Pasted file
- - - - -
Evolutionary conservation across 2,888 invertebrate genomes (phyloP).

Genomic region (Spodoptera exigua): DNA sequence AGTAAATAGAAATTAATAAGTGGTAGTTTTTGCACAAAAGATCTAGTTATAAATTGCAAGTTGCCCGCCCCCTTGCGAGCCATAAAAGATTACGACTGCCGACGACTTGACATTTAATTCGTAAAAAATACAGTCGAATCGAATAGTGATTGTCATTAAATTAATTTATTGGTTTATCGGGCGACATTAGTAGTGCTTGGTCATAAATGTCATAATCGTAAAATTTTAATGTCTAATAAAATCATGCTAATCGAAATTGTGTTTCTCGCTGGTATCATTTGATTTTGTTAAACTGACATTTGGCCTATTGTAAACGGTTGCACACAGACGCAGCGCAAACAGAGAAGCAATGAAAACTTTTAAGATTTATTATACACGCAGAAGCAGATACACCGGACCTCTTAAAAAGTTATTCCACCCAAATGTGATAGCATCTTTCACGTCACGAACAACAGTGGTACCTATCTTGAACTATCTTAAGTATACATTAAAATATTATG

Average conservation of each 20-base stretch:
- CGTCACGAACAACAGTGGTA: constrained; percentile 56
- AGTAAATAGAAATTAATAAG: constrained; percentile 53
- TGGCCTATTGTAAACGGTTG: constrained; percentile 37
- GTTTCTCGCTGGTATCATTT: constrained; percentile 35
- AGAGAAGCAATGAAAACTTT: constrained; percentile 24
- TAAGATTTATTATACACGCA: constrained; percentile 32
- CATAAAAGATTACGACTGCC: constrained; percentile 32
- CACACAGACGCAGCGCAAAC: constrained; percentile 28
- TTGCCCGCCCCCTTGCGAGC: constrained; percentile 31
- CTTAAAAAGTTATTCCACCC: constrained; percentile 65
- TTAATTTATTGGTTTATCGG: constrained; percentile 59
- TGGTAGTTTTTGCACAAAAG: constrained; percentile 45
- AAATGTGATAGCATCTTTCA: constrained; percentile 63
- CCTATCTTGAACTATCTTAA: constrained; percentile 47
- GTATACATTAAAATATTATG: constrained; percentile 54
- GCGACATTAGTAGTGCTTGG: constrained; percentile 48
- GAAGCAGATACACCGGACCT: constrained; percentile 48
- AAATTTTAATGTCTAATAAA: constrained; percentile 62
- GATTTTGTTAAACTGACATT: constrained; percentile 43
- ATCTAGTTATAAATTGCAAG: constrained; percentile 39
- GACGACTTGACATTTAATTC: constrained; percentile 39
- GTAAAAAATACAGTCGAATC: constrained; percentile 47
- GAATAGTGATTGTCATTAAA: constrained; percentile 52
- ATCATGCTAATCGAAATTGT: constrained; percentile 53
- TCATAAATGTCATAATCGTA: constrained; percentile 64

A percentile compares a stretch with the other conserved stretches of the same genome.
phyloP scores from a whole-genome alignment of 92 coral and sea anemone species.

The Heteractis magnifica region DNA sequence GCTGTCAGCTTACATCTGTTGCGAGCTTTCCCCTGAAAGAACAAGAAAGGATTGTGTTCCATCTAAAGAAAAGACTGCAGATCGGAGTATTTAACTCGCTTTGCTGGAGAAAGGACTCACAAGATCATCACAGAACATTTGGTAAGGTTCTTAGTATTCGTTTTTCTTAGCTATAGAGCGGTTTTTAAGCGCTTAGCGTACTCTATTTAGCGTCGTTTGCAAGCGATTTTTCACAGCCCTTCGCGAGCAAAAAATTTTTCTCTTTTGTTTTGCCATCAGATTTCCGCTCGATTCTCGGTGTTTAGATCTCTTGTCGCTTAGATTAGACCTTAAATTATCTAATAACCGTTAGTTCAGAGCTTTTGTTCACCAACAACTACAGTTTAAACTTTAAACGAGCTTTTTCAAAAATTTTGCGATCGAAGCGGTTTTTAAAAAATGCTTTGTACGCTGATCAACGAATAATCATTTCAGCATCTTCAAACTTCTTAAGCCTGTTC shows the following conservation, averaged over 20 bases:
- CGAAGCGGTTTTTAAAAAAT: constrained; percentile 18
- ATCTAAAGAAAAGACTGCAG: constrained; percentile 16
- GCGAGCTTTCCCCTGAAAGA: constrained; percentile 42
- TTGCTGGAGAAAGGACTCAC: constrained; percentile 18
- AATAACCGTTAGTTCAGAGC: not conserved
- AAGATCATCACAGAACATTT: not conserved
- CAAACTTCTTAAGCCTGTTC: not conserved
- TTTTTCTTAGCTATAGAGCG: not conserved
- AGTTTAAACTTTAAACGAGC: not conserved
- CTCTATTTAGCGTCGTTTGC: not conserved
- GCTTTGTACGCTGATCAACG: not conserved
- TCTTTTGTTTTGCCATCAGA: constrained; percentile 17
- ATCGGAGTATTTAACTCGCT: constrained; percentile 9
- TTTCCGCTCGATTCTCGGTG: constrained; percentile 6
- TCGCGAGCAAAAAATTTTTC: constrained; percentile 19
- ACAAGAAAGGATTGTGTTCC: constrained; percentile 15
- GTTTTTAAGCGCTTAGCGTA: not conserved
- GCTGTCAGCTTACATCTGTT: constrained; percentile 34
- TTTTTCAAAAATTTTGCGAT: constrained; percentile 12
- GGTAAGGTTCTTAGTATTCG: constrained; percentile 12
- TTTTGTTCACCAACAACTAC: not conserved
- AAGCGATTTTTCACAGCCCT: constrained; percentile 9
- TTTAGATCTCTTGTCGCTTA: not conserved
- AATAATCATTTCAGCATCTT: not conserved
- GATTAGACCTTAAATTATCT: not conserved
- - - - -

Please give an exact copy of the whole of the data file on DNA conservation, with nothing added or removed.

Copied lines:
Evolutionary conservation across 2,888 invertebrate genomes (phyloP).

Genomic region (Spodoptera exigua): DNA sequence AGTAAATAGAAATTAATAAGTGGTAGTTTTTGCACAAAAGATCTAGTTATAAATTGCAAGTTGCCCGCCCCCTTGCGAGCCATAAAAGATTACGACTGCCGACGACTTGACATTTAATTCGTAAAAAATACAGTCGAATCGAATAGTGATTGTCATTAAATTAATTTATTGGTTTATCGGGCGACATTAGTAGTGCTTGGTCATAAATGTCATAATCGTAAAATTTTAATGTCTAATAAAATCATGCTAATCGAAATTGTGTTTCTCGCTGGTATCATTTGATTTTGTTAAACTGACATTTGGCCTATTGTAAACGGTTGCACACAGACGCAGCGCAAACAGAGAAGCAATGAAAACTTTTAAGATTTATTATACACGCAGAAGCAGATACACCGGACCTCTTAAAAAGTTATTCCACCCAAATGTGATAGCATCTTTCACGTCACGAACAACAGTGGTACCTATCTTGAACTATCTTAAGTATACATTAAAATATTATG

Average conservation of each 20-base stretch:
- CGTCACGAACAACAGTGGTA: constrained; percentile 56
- AGTAAATAGAAATTAATAAG: constrained; percentile 53
- TGGCCTATTGTAAACGGTTG: constrained; percentile 37
- GTTTCTCGCTGGTATCATTT: constrained; percentile 35
- AGAGAAGCAATGAAAACTTT: constrained; percentile 24
- TAAGATTTATTATACACGCA: constrained; percentile 32
- CATAAAAGATTACGACTGCC: constrained; percentile 32
- CACACAGACGCAGCGCAAAC: constrained; percentile 28
- TTGCCCGCCCCCTTGCGAGC: constrained; percentile 31
- CTTAAAAAGTTATTCCACCC: constrained; percentile 65
- TTAATTTATTGGTTTATCGG: constrained; percentile 59
- TGGTAGTTTTTGCACAAAAG: constrained; percentile 45
- AAATGTGATAGCATCTTTCA: constrained; percentile 63
- CCTATCTTGAACTATCTTAA: constrained; percentile 47
- GTATACATTAAAATATTATG: constrained; percentile 54
- GCGACATTAGTAGTGCTTGG: constrained; percentile 48
- GAAGCAGATACACCGGACCT: constrained; percentile 48
- AAATTTTAATGTCTAATAAA: constrained; percentile 62
- GATTTTGTTAAACTGACATT: constrained; percentile 43
- ATCTAGTTATAAATTGCAAG: constrained; percentile 39
- GACGACTTGACATTTAATTC: constrained; percentile 39
- GTAAAAAATACAGTCGAATC: constrained; percentile 47
- GAATAGTGATTGTCATTAAA: constrained; percentile 52
- ATCATGCTAATCGAAATTGT: constrained; percentile 53
- TCATAAATGTCATAATCGTA: constrained; percentile 64

A percentile compares a stretch with the other conserved stretches of the same genome.
phyloP scores from a whole-genome alignment of 92 coral and sea anemone species.

The Heteractis magnifica region DNA sequence GCTGTCAGCTTACATCTGTTGCGAGCTTTCCCCTGAAAGAACAAGAAAGGATTGTGTTCCATCTAAAGAAAAGACTGCAGATCGGAGTATTTAACTCGCTTTGCTGGAGAAAGGACTCACAAGATCATCACAGAACATTTGGTAAGGTTCTTAGTATTCGTTTTTCTTAGCTATAGAGCGGTTTTTAAGCGCTTAGCGTACTCTATTTAGCGTCGTTTGCAAGCGATTTTTCACAGCCCTTCGCGAGCAAAAAATTTTTCTCTTTTGTTTTGCCATCAGATTTCCGCTCGATTCTCGGTGTTTAGATCTCTTGTCGCTTAGATTAGACCTTAAATTATCTAATAACCGTTAGTTCAGAGCTTTTGTTCACCAACAACTACAGTTTAAACTTTAAACGAGCTTTTTCAAAAATTTTGCGATCGAAGCGGTTTTTAAAAAATGCTTTGTACGCTGATCAACGAATAATCATTTCAGCATCTTCAAACTTCTTAAGCCTGTTC shows the following conservation, averaged over 20 bases:
- CGAAGCGGTTTTTAAAAAAT: constrained; percentile 18
- ATCTAAAGAAAAGACTGCAG: constrained; percentile 16
- GCGAGCTTTCCCCTGAAAGA: constrained; percentile 42
- TTGCTGGAGAAAGGACTCAC: constrained; percentile 18
- AATAACCGTTAGTTCAGAGC: not conserved
- AAGATCATCACAGAACATTT: not conserved
- CAAACTTCTTAAGCCTGTTC: not conserved
- TTTTTCTTAGCTATAGAGCG: not conserved
- AGTTTAAACTTTAAACGAGC: not conserved
- CTCTATTTAGCGTCGTTTGC: not conserved
- GCTTTGTACGCTGATCAACG: not conserved
- TCTTTTGTTTTGCCATCAGA: constrained; percentile 17
- ATCGGAGTATTTAACTCGCT: constrained; percentile 9
- TTTCCGCTCGATTCTCGGTG: constrained; percentile 6
- TCGCGAGCAAAAAATTTTTC: constrained; percentile 19
- ACAAGAAAGGATTGTGTTCC: constrained; percentile 15
- GTTTTTAAGCGCTTAGCGTA: not conserved
- GCTGTCAGCTTACATCTGTT: constrained; percentile 34
- TTTTTCAAAAATTTTGCGAT: constrained; percentile 12
- GGTAAGGTTCTTAGTATTCG: constrained; percentile 12
- TTTTGTTCACCAACAACTAC: not conserved
- AAGCGATTTTTCACAGCCCT: constrained; percentile 9
- TTTAGATCTCTTGTCGCTTA: not conserved
- AATAATCATTTCAGCATCTT: not conserved
- GATTAGACCTTAAATTATCT: not conserved